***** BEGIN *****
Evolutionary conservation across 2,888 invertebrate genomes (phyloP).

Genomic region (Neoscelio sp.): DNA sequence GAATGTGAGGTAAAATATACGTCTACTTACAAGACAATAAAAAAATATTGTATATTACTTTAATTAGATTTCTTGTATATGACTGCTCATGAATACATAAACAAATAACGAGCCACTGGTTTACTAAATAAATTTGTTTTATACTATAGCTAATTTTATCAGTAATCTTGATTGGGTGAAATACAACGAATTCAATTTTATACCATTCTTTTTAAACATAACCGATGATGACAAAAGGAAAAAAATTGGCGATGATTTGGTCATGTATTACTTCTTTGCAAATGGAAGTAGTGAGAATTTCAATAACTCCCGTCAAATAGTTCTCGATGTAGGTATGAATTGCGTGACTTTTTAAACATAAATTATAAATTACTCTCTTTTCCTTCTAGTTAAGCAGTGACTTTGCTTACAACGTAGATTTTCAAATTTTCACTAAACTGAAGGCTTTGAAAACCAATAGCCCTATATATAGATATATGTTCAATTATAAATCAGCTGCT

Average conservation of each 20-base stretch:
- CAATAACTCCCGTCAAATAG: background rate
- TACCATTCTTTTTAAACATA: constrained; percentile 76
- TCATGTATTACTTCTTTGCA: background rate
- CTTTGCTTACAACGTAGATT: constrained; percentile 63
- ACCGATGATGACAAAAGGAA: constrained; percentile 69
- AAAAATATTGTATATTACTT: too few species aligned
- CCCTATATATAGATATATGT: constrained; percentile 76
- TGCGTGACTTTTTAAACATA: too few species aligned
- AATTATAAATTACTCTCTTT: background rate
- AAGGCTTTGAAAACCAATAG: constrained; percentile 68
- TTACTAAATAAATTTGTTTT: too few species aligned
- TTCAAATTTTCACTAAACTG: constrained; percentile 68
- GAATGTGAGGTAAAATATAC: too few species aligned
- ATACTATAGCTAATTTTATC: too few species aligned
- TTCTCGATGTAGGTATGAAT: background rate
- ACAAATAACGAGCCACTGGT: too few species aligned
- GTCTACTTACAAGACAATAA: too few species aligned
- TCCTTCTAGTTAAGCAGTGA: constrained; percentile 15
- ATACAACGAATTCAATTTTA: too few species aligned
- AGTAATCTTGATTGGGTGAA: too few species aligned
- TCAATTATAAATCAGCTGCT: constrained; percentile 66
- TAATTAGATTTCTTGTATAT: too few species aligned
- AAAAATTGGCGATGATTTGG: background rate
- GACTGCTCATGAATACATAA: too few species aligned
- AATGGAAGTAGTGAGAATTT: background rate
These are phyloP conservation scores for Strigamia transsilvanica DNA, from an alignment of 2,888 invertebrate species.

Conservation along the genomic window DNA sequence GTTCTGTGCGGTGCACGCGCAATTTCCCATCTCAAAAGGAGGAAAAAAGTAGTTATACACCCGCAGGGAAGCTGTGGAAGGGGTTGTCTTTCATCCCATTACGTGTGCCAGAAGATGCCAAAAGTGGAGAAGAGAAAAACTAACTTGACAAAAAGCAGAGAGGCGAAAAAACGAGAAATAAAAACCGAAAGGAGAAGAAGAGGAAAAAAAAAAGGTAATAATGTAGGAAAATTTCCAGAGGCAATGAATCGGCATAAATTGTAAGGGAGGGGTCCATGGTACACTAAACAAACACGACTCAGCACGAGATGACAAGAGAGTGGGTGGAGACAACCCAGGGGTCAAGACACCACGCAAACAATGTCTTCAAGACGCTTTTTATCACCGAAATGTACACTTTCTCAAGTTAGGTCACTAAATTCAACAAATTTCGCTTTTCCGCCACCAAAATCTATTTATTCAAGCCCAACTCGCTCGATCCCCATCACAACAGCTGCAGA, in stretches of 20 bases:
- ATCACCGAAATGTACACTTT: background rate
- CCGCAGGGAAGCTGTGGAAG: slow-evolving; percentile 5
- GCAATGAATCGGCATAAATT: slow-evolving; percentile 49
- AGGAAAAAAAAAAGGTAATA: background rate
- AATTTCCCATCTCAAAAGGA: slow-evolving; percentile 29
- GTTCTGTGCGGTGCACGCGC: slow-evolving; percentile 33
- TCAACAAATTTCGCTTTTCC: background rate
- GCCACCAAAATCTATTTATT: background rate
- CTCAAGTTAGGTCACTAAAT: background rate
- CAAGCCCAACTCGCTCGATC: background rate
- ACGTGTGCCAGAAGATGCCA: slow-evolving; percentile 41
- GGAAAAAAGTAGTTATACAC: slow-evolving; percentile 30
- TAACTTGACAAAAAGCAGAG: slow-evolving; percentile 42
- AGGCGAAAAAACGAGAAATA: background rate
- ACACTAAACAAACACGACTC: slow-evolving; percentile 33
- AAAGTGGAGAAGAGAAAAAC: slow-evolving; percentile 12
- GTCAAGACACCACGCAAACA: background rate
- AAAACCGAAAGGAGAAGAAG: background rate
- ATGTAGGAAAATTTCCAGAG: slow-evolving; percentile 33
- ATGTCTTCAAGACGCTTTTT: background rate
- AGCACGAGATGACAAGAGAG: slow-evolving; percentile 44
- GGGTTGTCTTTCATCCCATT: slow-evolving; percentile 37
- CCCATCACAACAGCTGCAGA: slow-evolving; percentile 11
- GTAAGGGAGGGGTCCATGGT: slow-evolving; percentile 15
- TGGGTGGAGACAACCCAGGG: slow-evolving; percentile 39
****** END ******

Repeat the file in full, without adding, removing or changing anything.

Evolutionary conservation across 2,888 invertebrate genomes (phyloP).

Genomic region (Neoscelio sp.): DNA sequence GAATGTGAGGTAAAATATACGTCTACTTACAAGACAATAAAAAAATATTGTATATTACTTTAATTAGATTTCTTGTATATGACTGCTCATGAATACATAAACAAATAACGAGCCACTGGTTTACTAAATAAATTTGTTTTATACTATAGCTAATTTTATCAGTAATCTTGATTGGGTGAAATACAACGAATTCAATTTTATACCATTCTTTTTAAACATAACCGATGATGACAAAAGGAAAAAAATTGGCGATGATTTGGTCATGTATTACTTCTTTGCAAATGGAAGTAGTGAGAATTTCAATAACTCCCGTCAAATAGTTCTCGATGTAGGTATGAATTGCGTGACTTTTTAAACATAAATTATAAATTACTCTCTTTTCCTTCTAGTTAAGCAGTGACTTTGCTTACAACGTAGATTTTCAAATTTTCACTAAACTGAAGGCTTTGAAAACCAATAGCCCTATATATAGATATATGTTCAATTATAAATCAGCTGCT

Average conservation of each 20-base stretch:
- CAATAACTCCCGTCAAATAG: background rate
- TACCATTCTTTTTAAACATA: constrained; percentile 76
- TCATGTATTACTTCTTTGCA: background rate
- CTTTGCTTACAACGTAGATT: constrained; percentile 63
- ACCGATGATGACAAAAGGAA: constrained; percentile 69
- AAAAATATTGTATATTACTT: too few species aligned
- CCCTATATATAGATATATGT: constrained; percentile 76
- TGCGTGACTTTTTAAACATA: too few species aligned
- AATTATAAATTACTCTCTTT: background rate
- AAGGCTTTGAAAACCAATAG: constrained; percentile 68
- TTACTAAATAAATTTGTTTT: too few species aligned
- TTCAAATTTTCACTAAACTG: constrained; percentile 68
- GAATGTGAGGTAAAATATAC: too few species aligned
- ATACTATAGCTAATTTTATC: too few species aligned
- TTCTCGATGTAGGTATGAAT: background rate
- ACAAATAACGAGCCACTGGT: too few species aligned
- GTCTACTTACAAGACAATAA: too few species aligned
- TCCTTCTAGTTAAGCAGTGA: constrained; percentile 15
- ATACAACGAATTCAATTTTA: too few species aligned
- AGTAATCTTGATTGGGTGAA: too few species aligned
- TCAATTATAAATCAGCTGCT: constrained; percentile 66
- TAATTAGATTTCTTGTATAT: too few species aligned
- AAAAATTGGCGATGATTTGG: background rate
- GACTGCTCATGAATACATAA: too few species aligned
- AATGGAAGTAGTGAGAATTT: background rate
These are phyloP conservation scores for Strigamia transsilvanica DNA, from an alignment of 2,888 invertebrate species.

Conservation along the genomic window DNA sequence GTTCTGTGCGGTGCACGCGCAATTTCCCATCTCAAAAGGAGGAAAAAAGTAGTTATACACCCGCAGGGAAGCTGTGGAAGGGGTTGTCTTTCATCCCATTACGTGTGCCAGAAGATGCCAAAAGTGGAGAAGAGAAAAACTAACTTGACAAAAAGCAGAGAGGCGAAAAAACGAGAAATAAAAACCGAAAGGAGAAGAAGAGGAAAAAAAAAAGGTAATAATGTAGGAAAATTTCCAGAGGCAATGAATCGGCATAAATTGTAAGGGAGGGGTCCATGGTACACTAAACAAACACGACTCAGCACGAGATGACAAGAGAGTGGGTGGAGACAACCCAGGGGTCAAGACACCACGCAAACAATGTCTTCAAGACGCTTTTTATCACCGAAATGTACACTTTCTCAAGTTAGGTCACTAAATTCAACAAATTTCGCTTTTCCGCCACCAAAATCTATTTATTCAAGCCCAACTCGCTCGATCCCCATCACAACAGCTGCAGA, in stretches of 20 bases:
- ATCACCGAAATGTACACTTT: background rate
- CCGCAGGGAAGCTGTGGAAG: slow-evolving; percentile 5
- GCAATGAATCGGCATAAATT: slow-evolving; percentile 49
- AGGAAAAAAAAAAGGTAATA: background rate
- AATTTCCCATCTCAAAAGGA: slow-evolving; percentile 29
- GTTCTGTGCGGTGCACGCGC: slow-evolving; percentile 33
- TCAACAAATTTCGCTTTTCC: background rate
- GCCACCAAAATCTATTTATT: background rate
- CTCAAGTTAGGTCACTAAAT: background rate
- CAAGCCCAACTCGCTCGATC: background rate
- ACGTGTGCCAGAAGATGCCA: slow-evolving; percentile 41
- GGAAAAAAGTAGTTATACAC: slow-evolving; percentile 30
- TAACTTGACAAAAAGCAGAG: slow-evolving; percentile 42
- AGGCGAAAAAACGAGAAATA: background rate
- ACACTAAACAAACACGACTC: slow-evolving; percentile 33
- AAAGTGGAGAAGAGAAAAAC: slow-evolving; percentile 12
- GTCAAGACACCACGCAAACA: background rate
- AAAACCGAAAGGAGAAGAAG: background rate
- ATGTAGGAAAATTTCCAGAG: slow-evolving; percentile 33
- ATGTCTTCAAGACGCTTTTT: background rate
- AGCACGAGATGACAAGAGAG: slow-evolving; percentile 44
- GGGTTGTCTTTCATCCCATT: slow-evolving; percentile 37
- CCCATCACAACAGCTGCAGA: slow-evolving; percentile 11
- GTAAGGGAGGGGTCCATGGT: slow-evolving; percentile 15
- TGGGTGGAGACAACCCAGGG: slow-evolving; percentile 39